It is also well-established that in order to find that the judicial complaint is substantially identical in scope to the administrative charges before the PHRC and the EEOC and that it was sufficiently reviewed by those agencies prior to institution of suit in the district court, it is not necessary to show that the agencies reviewed each specific claim providing that such claims are reasonably "like or related to allegations contained in the charge." Sanchez v. Standard Brands, Inc., 431 F.2d 455, 466 (5th Cir. 1970). The charges filed by plaintiff before the PHRC and the final report of that agency have not been made a part of the record and as a result we do not know the scope of their determination in this regard. The determination of the EEOC as to the merits of plaintiff's charges is included in the record as an exhibit accompanying plaintiff's amended complaint however, and it is evident that the Commission considered not only the allegations of sex discrimination in promotion policies and allegations of retaliatory discharge, but also testimony demonstrating that plaintiff was the target of adverse treatment and verbal abuse directed at her by officials in the Insurance Department following the filing of her complaints, and substantiating plaintiff's allegations of harassment and reprisal occurring as the result of the sex discrimination charges filed with the administrative agencies. In reaching their determination that reasonable cause existed to believe that such charges were true the EEOC expressly relied on and accorded substantial weight to the findings of the PHRC. Therefore, we are compelled to conclude that the present allegations concerning plaintiff's retaliatory discharge are sufficiently related to and encompassed in the charges filed before the administrative agencies alleging that officials of the Insurance Department harassed plaintiff in reprisal for her complaints challenging the Department's alleged unlawful promotion practices. See, Tipler v. E. I. duPont de Nemours & Co., 443 F.2d 125, 131 (6th Cir. 1971). Accordingly, resort to the available administrative agencies has been sufficiently accomplished as to all charges pending before the court against defendant state agency, and the administrative remedies have been exhausted.
Plaintiff also asserts a claim under the Civil Rights Act of 1871 contending that the practices and discriminatory acts of the Commonwealth in the Insurance Department contravene Sections 1983, 1985(3) and 1986 of the Act (42 U.S.C. §§ 1983, 1985(3), 1986). Clearly the Commonwealth of Pennsylvania is not a "person" within the meaning of the Civil Rights Act of 1871 and as such these entities are not properly subject to suit in a claim brought under that Act. Monroe v. Pape, 365 U.S. 167, 5 L. Ed. 2d 492, 81 S. Ct. 473 (1961); Rochester v. White, 503 F.2d 263 (3d Cir. 1974); Fear v. Commonwealth of Pennsylvania, 413 F.2d 88 (3d Cir. 1968), cert. denied, 396 U.S. 935, 90 S. Ct. 278, 24 L. Ed. 2d 234 (1969). Moreover, in regard to all the defendants and the civil rights actions, and pendent claims stating causes actionable under state law filed against them, the actions were not timely filed and as a consequence they are now barred by the appropriate statutes of limitations.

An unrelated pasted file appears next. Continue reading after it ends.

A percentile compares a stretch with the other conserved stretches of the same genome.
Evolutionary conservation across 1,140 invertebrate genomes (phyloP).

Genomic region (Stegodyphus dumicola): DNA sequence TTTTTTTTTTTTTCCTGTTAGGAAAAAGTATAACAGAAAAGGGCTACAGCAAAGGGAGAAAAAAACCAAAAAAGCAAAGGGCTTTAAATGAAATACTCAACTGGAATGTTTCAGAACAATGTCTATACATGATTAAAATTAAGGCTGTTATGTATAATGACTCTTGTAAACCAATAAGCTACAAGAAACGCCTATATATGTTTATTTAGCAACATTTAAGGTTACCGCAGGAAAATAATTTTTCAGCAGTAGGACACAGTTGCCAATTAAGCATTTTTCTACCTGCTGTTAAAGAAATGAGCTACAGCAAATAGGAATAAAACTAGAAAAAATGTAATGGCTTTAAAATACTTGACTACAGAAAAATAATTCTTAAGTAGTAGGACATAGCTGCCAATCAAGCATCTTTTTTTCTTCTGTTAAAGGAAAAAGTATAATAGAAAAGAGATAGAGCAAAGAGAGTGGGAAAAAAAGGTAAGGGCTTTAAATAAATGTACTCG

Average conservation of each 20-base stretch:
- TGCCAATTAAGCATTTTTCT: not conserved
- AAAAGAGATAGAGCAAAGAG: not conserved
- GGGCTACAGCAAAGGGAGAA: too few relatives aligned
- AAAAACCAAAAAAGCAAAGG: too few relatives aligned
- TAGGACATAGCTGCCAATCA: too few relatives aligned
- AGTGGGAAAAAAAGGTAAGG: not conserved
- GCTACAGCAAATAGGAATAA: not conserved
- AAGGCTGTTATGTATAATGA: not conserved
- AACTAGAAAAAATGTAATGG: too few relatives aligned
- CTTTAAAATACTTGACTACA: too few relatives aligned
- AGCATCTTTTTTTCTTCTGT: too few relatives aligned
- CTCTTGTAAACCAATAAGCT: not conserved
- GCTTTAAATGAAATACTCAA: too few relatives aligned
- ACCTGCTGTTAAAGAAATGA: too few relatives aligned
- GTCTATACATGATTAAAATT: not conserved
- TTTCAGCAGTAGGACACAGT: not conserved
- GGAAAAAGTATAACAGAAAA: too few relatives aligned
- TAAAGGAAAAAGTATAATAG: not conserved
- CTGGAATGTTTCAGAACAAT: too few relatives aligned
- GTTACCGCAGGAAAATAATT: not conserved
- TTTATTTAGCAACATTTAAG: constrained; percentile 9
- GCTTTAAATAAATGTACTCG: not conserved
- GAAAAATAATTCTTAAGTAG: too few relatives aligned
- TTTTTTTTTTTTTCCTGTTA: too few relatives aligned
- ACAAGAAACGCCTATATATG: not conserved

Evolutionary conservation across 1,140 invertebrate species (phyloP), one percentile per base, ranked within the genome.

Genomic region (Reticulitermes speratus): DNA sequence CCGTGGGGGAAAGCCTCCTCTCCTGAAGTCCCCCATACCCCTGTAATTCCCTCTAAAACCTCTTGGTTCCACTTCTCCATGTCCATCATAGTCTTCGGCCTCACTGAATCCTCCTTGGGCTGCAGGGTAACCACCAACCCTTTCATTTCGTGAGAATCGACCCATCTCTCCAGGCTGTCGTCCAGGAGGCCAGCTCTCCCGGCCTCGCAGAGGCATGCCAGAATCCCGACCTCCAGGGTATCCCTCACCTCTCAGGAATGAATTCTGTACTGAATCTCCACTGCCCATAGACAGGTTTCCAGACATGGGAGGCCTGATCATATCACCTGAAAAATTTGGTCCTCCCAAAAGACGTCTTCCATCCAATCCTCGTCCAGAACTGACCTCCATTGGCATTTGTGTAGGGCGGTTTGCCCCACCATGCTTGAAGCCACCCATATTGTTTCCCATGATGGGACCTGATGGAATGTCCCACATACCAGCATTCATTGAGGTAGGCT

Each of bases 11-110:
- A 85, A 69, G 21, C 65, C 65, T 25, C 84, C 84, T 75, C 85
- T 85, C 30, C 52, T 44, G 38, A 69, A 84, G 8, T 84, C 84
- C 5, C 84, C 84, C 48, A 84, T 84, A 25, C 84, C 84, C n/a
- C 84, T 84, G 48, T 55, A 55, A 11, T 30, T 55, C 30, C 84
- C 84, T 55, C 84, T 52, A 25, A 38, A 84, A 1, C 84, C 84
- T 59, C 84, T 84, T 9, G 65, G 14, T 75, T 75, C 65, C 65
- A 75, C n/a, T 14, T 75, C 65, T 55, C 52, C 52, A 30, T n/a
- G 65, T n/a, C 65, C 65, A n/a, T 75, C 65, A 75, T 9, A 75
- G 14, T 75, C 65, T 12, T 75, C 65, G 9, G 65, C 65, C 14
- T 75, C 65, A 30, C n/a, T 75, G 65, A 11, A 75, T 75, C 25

Since the civil rights acts contain no statute of limitations, the limitation to be applied in this instance is that which would be applicable in the Pennsylvania courts under similar circumstances. Henig v. Odorioso, 385 F.2d 491 (3d Cir. 1967), cert. denied, 390 U.S. 1016, 20 L. Ed. 2d 166, 88 S. Ct. 1269 (1968), reh. denied, 391 U.S. 929, 88 S. Ct. 1814, 20 L. Ed. 2d 671 (1968). In light of the fact that Pennsylvania has no statute of limitations of general applicability to actions involving violations of constitutional rights, the applicable statute of limitations must be determined from the conduct alleged in the complaint. Ammlung v. City of Chester, 494 F.2d 811, 814 (3d Cir. 1974). The gravamen of plaintiff's complaint does not sound in breach of contract, but rather seeks damages, reinstatement and other equitable relief pursuant to § 1983 for personal injuries suffered as the result of the alleged deprivation of constitutional rights under color of state law. While § 1981 specifically addresses private discrimination in employment contract relationships based on race and requires utilization of the six-year statute of limitations relating to actions for breach of contract, the import of an action instituted under § 1983 is the vindication of personal rights secured by the Constitution or federal statute. See, Olson v. Krimm, No. 72-277 Civil, M.D. Pa. (decided June 14, 1972). Therefore, we conclude that Pennsylvania's two-year limitation period pertaining to suits brought "to recover damages for injury wrongfully done to the person" (12 P.S. § 34) is applicable in this case.
The statute of limitations applicable to § 1986 actions is incorporated in the express terms of the provision itself which requires that actions brought under § 1986 must be "commenced within one year after the cause of action has accrued." 42 U.S.C. § 1986.
Plaintiff alleges in her complaint repeated and "continuing" conduct on the part of defendants which in effect discriminates against her solely on the basis of her sex. As a result of these circumstances the applicable statutes of limitation do not begin to run until such discriminatory acts necessarily end, which in this case is the date of plaintiff's discharge from employment with the Insurance Department -- August 31, 1973. See, Greene v. Carter Carburetor Co., 532 F.2d 125, (8th Cir., 1976); Dudley v. Textron, Inc., Burkart-Randell Div., 386 F. Supp. 602 (E.D. Pa. 1975). Plaintiff filed her initial complaint in this court on April 14, 1975 based solely on Title VII of the Civil Rights Act of 1964, as amended, 42 U.S.C. § 2000e, et seq. In the court's order of December 9, 1975, plaintiff was granted leave of court to file an amended complaint clarifying the role which the defendant state official played in allegedly discriminating against her. On January 12, 1976, plaintiff filed an amended complaint elaborating on the individual defendant's participation in the alleged discrimination, and further setting forth ...